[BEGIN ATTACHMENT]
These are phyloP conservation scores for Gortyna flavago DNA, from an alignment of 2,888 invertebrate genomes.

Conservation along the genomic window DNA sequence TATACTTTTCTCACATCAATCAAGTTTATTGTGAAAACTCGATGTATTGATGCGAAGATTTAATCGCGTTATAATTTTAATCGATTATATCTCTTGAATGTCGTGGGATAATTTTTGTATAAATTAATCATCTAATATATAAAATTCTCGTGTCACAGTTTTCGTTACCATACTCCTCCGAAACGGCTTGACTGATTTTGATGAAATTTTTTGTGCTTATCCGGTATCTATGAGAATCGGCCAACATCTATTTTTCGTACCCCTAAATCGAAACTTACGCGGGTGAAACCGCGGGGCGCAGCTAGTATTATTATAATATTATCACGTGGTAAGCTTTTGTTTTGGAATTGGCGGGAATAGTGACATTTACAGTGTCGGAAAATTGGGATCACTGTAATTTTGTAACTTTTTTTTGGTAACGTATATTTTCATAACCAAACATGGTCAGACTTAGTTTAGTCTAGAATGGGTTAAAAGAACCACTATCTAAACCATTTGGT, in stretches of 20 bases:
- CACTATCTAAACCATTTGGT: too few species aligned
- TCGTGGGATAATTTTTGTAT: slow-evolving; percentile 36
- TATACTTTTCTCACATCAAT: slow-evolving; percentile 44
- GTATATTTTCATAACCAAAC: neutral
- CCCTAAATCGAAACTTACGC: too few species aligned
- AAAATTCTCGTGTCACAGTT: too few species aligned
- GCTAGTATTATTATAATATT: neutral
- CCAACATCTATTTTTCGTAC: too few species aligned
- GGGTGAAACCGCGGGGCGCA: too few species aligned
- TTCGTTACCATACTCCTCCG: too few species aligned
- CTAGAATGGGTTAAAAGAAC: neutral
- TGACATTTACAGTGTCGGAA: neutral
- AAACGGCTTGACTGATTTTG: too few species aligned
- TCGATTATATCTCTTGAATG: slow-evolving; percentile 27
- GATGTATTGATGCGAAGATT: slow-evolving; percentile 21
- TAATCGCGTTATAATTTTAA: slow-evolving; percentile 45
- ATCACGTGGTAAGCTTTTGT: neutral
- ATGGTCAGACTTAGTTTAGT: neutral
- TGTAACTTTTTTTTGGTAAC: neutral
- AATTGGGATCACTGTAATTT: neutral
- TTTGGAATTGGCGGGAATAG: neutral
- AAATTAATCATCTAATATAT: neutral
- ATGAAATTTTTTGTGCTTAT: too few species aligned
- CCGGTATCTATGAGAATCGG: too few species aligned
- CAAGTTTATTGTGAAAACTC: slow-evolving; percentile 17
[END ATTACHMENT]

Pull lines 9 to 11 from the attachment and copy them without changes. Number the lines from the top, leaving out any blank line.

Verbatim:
- GCTAGTATTATTATAATATT: neutral
- CCAACATCTATTTTTCGTAC: too few species aligned
- GGGTGAAACCGCGGGGCGCA: too few species aligned